DESPITE many constituents voting against leaving the European Union, Warwick and Leamington MP Chris White has made the ‘difficult decision’ to back the Brexit bill.
When the EU referendum took place last year Mr White voted to remain, as did nearly 60 per cent of Warwick district residents.
But the district bucked the national trend, with the now well known outcome that Britain would leave the EU.
To ensure Brexit went ahead, MPs – including Mr White – voted in parliament to back the bill, which calls on government to invoke Article 50 by the end of March.
He said he saw no way in which voting against triggering the article would lead to a second referendum or halt Brexit.
Mr White said: “I voted for a motion calling on government to invoke Article 50. I did so because the democratic process has taken place and it would be wrong to overturn or ignore a decision that was made by the British people last year. For parliament to overturn that decision would do significant damage to the credibility of our democracy.
“I voted and campaigned to remain but I have to respect the outcome of the vote despite my disappointment in the result. This was an extremely difficult decision to make and I considered the vote at length, particularly due to the majority of my constituents voting to remain.
“However I cannot foresee a situation in which voting against triggering Article 50 would result in holding a second referendum or halting Brexit. There is no appetite for holding a second referendum amongst the vast majority of the House of Commons. Our country remains in a position of uncertainty and I believe that voting against the triggering of Article 50 would have prolonged that uncertainty.
“The one point that we can be sure of at this time is that we will leave the EU. My priority now is to ensure that the interests of local residents, businesses and other organisations are protected and that any potential risks are mitigated against as best as possible.”
Kenilworth and Southam MP Jeremy Wright also backed the bill.
He said: “I voted to remain in the EU, so I am disappointed by the outcome of the referendum, but I believe strongly that it must be respected. A clear majority of the electorate in the United Kingdom as a whole voted to leave. My own constituency consists of parts of Warwick District, which voted to remain, but also parts of Stratford District and Rugby Borough, both of which voted to leave. Although the margin of victory was not overwhelming, it was clear with over a million votes separating the two sides. No threshold of victory was included in the legislation providing for the referendum when it was passed and I think it would be wrong to seek to impose one retrospectively.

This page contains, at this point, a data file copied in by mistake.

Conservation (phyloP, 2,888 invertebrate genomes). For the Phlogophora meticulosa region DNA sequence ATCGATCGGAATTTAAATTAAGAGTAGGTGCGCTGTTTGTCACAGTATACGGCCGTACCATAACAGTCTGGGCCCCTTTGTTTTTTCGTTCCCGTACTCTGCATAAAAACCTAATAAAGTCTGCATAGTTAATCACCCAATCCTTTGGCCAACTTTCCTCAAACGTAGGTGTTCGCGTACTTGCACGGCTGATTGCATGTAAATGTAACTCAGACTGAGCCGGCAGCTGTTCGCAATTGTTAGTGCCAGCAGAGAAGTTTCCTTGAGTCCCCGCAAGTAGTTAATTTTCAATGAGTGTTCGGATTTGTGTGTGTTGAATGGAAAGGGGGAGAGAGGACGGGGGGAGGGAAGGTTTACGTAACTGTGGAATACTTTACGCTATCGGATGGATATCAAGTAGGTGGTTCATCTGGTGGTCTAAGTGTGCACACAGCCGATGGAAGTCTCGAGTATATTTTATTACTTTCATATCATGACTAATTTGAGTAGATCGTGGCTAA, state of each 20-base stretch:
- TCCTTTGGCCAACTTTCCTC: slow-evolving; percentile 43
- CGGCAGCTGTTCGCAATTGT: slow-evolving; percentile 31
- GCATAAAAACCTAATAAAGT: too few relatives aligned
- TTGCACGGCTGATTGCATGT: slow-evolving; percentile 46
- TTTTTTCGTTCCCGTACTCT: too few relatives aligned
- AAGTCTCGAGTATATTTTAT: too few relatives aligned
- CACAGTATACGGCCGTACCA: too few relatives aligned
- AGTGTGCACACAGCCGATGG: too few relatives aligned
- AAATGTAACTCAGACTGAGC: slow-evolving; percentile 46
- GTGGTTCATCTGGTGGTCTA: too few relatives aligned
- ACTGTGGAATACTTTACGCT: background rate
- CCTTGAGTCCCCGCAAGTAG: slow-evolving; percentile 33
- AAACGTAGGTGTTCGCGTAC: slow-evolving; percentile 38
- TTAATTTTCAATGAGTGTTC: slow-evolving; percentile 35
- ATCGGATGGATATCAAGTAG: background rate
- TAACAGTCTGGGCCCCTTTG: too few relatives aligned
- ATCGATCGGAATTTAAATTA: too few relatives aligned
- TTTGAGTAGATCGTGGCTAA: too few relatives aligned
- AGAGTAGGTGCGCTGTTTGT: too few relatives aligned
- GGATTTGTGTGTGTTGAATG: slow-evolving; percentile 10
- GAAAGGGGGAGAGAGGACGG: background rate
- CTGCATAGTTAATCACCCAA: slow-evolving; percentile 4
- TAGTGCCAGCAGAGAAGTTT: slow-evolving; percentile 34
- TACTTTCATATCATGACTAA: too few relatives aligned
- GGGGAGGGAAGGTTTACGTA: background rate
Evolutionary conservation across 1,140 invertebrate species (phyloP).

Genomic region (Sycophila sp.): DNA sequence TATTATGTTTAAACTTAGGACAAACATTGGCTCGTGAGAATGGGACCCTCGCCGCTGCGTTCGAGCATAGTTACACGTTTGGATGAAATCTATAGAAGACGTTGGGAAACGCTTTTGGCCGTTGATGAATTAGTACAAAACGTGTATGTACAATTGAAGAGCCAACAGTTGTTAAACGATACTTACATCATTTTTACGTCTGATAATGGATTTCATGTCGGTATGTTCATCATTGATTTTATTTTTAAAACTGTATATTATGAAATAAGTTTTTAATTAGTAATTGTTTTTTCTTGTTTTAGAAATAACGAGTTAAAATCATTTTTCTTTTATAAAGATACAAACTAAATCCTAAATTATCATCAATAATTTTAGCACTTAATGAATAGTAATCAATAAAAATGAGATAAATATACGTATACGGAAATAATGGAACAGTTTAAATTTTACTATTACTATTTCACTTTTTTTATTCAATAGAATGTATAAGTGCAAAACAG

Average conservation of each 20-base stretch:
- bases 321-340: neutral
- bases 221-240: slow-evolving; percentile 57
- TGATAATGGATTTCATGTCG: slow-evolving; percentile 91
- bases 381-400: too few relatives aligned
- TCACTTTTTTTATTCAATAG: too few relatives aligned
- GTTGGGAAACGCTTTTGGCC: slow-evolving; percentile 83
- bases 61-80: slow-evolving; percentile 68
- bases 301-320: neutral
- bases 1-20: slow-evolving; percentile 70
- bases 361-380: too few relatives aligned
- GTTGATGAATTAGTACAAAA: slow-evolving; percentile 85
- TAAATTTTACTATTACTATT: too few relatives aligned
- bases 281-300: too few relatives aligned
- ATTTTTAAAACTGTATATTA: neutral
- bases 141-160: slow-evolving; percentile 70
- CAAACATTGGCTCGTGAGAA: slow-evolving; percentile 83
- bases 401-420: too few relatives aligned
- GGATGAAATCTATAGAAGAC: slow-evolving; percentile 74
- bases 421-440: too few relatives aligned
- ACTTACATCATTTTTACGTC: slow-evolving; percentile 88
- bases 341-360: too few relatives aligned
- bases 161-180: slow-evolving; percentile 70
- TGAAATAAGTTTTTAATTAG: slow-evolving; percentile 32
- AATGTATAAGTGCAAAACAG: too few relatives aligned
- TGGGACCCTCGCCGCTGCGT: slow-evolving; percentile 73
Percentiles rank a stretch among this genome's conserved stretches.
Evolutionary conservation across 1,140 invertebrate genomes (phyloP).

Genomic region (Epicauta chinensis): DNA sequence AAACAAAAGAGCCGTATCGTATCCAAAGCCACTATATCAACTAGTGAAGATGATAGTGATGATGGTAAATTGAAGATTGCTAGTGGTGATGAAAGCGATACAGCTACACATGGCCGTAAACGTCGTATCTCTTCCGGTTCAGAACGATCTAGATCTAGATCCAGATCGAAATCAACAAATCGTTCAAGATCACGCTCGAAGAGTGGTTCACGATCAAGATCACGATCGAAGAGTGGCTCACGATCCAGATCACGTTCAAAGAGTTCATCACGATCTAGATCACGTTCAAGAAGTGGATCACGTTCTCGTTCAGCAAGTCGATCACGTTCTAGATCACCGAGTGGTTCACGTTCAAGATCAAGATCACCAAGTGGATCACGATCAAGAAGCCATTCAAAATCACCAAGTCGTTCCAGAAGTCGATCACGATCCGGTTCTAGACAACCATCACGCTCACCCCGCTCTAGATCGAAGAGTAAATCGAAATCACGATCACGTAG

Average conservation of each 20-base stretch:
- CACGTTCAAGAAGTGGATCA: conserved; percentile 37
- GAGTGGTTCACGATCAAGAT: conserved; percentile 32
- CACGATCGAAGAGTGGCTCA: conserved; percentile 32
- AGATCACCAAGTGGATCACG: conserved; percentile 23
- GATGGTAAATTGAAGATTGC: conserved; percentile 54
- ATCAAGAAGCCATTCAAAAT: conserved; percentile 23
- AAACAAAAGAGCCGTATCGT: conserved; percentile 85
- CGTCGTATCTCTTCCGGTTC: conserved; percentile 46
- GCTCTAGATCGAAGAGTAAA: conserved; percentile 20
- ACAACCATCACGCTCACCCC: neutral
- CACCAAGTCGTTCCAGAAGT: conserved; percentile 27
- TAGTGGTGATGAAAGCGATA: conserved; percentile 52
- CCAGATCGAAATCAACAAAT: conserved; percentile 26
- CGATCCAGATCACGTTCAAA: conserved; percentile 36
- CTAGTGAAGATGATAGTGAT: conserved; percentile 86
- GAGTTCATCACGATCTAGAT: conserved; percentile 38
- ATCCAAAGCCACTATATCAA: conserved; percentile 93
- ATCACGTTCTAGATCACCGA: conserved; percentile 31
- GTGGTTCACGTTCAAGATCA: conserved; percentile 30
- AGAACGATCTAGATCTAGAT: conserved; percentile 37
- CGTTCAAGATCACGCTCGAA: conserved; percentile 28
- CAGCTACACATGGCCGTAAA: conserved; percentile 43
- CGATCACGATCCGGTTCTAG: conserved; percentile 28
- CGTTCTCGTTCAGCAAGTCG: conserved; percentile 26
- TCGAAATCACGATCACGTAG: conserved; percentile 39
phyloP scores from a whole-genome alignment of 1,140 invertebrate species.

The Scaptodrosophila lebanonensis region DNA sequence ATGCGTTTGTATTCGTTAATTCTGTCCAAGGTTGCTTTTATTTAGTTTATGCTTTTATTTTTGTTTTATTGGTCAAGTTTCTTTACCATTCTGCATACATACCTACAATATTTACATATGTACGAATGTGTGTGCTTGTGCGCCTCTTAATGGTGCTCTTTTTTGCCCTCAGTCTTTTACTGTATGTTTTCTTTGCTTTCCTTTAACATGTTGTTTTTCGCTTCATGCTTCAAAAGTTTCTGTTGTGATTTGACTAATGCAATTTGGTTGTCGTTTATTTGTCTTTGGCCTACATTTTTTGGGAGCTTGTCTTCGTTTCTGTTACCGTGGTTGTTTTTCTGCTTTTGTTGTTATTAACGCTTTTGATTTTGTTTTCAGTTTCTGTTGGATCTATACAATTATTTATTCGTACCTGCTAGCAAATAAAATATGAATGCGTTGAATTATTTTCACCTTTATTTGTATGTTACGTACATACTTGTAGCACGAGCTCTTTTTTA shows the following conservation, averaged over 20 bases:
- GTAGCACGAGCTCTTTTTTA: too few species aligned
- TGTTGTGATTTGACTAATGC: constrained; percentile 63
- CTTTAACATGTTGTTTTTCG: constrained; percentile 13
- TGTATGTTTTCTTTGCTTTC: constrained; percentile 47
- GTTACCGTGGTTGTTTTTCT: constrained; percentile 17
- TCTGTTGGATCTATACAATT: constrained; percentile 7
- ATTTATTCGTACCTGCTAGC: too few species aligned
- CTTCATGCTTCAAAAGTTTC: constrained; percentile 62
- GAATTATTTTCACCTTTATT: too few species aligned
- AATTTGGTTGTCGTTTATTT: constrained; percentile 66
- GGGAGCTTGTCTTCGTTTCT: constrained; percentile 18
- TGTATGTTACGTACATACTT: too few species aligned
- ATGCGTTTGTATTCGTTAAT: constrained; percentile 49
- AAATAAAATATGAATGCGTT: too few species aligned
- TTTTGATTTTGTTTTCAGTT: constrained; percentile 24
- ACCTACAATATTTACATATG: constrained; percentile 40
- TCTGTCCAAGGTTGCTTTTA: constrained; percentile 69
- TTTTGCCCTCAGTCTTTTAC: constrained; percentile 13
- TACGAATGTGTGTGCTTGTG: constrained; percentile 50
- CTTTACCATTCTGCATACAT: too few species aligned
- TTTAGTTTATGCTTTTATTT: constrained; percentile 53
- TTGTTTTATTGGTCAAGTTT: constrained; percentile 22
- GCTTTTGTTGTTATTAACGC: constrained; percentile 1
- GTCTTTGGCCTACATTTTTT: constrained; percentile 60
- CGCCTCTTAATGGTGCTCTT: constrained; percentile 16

“Whatever the failings of the campaign and the ways in which arguments on both sides were put this was an open and robust debate where the electorate had a clear choice to make. Democracy requires that in any election or referendum, the losing side is not entitled to a re-run simply because it does not like the outcome, however strong that dislike may be.
“Some suggest that the referendum was ‘advisory’ only and should therefore be disregarded by parliament. I am afraid I reject this argument too. Although it is true that the referendum in itself does not trigger our automatic departure from the EU, a determination by parliament to disregard the clearly expressed will of the people in a referendum when all had undertaken to respect the outcome would further undermine faith in politics and Parliament.
“The decision to trigger Article 50 is in my view indistinguishable from the decision a majority of those voting in the referendum took. I therefore voted to honour the result of the referendum Parliament voted to provide and to authorise the giving of notice under Article 50.”